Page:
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Nevada court mulls abortion for pregnant mentally disabled woman

By Jennifer Dobner

RENO, Nevada (Reuters) - A Nevada judge could decide whether a mentally disabled woman should be forced to have an abortion despite the wishes of her adoptive parents, who are also her legal guardians.

William and Amy Bauer's adopted daughter is 32, although fetal alcohol syndrome left the woman with health problems and the mental capacity of a 6-year-old child, said Jason Guinasso, the Fernley, Nevada, couple's attorney.

After county health officials were contacted by one of the woman's doctors, Washoe County District Judge Egan Walker last month called for a hearing on whether the pregnancy is too risky for mother and child.

Another hearing is set for Tuesday, but the Bauers have asked the Nevada Supreme Court to block Walker from going ahead with the proceedings.

A decision could come on Monday afternoon, Guinasso said.

The Bauers contend Walker lacks the authority to decide the matter unless the state first seeks to have them removed as guardians, court papers showed.

Attorney Mary Boetsch, appointed by Walker to represent the daughter, argued in a Supreme Court filing that Walker had jurisdiction. Claims that the woman was being denied her due process rights and will be forced to have an abortion against her will are false, Boetsch said.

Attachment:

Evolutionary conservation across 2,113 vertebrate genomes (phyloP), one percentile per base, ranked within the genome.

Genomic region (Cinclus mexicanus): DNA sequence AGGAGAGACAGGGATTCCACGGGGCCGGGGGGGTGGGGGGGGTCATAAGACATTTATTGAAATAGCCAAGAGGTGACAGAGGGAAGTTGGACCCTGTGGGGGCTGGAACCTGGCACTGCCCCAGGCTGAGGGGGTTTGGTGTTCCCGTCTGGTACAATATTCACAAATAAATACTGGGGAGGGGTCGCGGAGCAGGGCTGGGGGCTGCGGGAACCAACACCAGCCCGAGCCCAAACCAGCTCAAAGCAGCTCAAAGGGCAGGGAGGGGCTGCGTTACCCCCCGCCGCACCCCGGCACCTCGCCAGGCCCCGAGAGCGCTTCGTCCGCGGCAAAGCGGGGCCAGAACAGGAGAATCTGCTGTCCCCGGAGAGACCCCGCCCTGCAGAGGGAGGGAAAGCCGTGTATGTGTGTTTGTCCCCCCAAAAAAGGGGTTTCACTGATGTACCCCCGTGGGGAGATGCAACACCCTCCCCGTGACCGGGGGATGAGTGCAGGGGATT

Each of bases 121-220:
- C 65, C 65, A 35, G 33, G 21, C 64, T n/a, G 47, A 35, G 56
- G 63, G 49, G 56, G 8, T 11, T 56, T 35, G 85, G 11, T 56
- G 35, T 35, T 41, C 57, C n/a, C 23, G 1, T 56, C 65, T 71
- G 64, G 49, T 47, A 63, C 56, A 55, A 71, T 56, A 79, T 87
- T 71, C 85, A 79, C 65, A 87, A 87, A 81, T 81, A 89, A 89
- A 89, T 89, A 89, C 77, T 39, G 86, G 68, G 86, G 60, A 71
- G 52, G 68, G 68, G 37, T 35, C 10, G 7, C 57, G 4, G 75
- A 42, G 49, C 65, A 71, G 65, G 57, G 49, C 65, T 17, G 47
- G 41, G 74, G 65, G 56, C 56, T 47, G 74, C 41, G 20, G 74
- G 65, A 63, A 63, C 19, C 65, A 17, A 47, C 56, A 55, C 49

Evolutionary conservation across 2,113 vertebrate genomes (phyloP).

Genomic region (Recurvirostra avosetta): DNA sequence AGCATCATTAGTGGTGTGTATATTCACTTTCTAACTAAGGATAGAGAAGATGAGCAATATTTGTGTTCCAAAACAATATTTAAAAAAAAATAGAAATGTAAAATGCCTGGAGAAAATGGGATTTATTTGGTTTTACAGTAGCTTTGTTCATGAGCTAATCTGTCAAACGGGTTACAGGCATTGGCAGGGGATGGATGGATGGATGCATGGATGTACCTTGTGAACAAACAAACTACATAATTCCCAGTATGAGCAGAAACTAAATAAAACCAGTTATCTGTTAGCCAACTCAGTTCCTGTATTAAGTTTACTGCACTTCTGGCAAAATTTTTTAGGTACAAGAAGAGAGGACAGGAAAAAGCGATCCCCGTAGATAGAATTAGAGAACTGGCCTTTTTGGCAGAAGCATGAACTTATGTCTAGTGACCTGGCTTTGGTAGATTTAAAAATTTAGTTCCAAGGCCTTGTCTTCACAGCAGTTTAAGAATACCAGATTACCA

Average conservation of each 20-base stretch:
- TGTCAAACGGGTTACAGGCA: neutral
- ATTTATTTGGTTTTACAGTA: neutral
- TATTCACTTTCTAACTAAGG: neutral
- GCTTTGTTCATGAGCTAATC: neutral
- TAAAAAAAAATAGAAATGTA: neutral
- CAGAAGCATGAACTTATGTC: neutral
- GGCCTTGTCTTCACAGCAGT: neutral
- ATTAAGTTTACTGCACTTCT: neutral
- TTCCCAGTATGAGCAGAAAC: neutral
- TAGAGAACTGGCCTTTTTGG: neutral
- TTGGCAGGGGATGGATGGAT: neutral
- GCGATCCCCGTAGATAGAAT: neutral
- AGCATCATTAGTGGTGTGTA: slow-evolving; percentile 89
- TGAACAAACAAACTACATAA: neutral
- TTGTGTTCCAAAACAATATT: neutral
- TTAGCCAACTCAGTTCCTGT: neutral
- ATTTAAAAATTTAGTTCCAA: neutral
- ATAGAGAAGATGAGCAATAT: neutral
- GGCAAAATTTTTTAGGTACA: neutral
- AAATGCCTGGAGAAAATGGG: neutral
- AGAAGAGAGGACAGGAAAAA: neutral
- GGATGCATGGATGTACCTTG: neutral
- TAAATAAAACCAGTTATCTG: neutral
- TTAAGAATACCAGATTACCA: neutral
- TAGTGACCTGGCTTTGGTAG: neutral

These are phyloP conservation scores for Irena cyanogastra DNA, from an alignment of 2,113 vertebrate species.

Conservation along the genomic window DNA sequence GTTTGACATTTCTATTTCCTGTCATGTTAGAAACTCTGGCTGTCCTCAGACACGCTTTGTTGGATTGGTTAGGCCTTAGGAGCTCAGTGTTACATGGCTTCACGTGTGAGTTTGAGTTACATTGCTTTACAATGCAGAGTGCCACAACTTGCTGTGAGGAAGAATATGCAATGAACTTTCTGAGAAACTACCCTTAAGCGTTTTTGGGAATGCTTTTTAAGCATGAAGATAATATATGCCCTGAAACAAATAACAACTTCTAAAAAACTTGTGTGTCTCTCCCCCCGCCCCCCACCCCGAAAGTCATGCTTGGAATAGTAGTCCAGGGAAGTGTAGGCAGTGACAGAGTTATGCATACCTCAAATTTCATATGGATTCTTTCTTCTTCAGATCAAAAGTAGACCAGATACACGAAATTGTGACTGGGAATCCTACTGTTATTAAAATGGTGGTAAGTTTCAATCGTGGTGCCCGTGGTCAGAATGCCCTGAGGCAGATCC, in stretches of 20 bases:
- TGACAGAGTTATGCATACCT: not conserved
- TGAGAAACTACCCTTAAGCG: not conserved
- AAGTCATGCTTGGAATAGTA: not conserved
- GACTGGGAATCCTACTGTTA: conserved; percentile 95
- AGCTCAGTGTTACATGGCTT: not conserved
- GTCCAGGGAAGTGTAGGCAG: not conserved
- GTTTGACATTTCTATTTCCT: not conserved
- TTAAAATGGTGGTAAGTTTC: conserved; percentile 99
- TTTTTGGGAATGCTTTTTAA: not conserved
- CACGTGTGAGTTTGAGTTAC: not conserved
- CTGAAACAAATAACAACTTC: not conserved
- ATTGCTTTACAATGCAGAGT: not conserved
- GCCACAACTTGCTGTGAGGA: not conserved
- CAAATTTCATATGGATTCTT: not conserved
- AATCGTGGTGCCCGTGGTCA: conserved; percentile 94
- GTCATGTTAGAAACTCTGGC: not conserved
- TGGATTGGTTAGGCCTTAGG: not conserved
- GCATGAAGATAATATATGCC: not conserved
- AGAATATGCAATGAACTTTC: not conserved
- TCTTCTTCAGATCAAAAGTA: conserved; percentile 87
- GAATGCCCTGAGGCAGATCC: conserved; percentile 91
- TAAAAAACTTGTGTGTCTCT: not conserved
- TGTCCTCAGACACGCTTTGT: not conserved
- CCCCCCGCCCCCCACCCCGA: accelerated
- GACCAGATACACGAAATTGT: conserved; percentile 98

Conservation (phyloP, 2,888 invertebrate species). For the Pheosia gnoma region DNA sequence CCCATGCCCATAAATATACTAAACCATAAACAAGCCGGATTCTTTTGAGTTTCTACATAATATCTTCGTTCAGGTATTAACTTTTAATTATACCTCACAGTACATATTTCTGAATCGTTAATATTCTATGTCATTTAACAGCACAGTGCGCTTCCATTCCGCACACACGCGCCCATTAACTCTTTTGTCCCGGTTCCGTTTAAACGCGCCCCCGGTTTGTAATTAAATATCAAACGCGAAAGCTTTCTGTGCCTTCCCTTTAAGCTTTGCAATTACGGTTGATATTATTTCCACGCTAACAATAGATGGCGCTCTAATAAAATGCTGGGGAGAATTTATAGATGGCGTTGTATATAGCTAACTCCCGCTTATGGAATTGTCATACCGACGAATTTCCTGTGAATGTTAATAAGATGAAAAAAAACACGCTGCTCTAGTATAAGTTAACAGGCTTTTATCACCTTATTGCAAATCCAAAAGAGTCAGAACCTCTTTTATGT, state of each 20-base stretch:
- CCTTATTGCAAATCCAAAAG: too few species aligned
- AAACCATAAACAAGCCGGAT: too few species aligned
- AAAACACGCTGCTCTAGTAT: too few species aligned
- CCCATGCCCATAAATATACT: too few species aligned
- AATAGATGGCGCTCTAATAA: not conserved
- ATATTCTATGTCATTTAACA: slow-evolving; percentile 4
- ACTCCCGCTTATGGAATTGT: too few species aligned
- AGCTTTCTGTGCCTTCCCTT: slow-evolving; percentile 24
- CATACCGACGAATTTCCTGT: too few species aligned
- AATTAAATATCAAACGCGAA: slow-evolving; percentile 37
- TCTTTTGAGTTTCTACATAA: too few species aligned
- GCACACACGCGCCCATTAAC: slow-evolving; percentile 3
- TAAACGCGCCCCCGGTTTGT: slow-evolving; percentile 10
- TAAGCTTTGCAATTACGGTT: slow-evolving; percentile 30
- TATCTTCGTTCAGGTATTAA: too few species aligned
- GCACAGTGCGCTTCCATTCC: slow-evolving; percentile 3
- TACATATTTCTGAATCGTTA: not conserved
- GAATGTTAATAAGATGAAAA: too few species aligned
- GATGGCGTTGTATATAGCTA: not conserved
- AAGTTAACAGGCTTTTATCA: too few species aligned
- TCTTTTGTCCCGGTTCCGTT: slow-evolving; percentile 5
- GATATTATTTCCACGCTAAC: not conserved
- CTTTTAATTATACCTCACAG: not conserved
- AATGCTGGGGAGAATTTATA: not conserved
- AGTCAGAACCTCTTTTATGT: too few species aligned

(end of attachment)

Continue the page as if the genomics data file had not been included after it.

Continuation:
The Bauers do not dispute that a pregnancy poses a health risk for their daughter, who is 13 weeks pregnant, and her fetus, Guinasso said. The woman also suffers from epilepsy, bipolar disorder and other health issues.

But the couple opposes abortion and want their daughter to carry the pregnancy to term and give the child up for adoption, he said.

The Bauers have the backing of at least one physician and said that six couples have expressed interest in adopting their daughter's child, Guinasso said.

The baby's father has not been identified. It is not clear whether the pregnancy resulted from consensual sex or a rape.

The Bauer's daughter lives in a Reno group home, but has a history of wandering away and having sex, Guinasso said.

In the past, the woman had been given a birth control injection, but its side effects presented her with health complications, so it was discontinued, Guinasso said.

Walker has appointed Washoe County's public guardian's office to investigate the case. A report filed with the court, and referred to in court papers, indicated that it is not clear whether or not the woman wants to terminate the pregnancy.

Walker has denied a motion to dismiss the case. Deputy District Attorney Dania Reid did not immediately respond to a request for comment.

At least three medical experts have testified the pregnancy is too risky and should be terminated, court papers show.

(Editing by Cynthia Johnston and Christopher Wilson)

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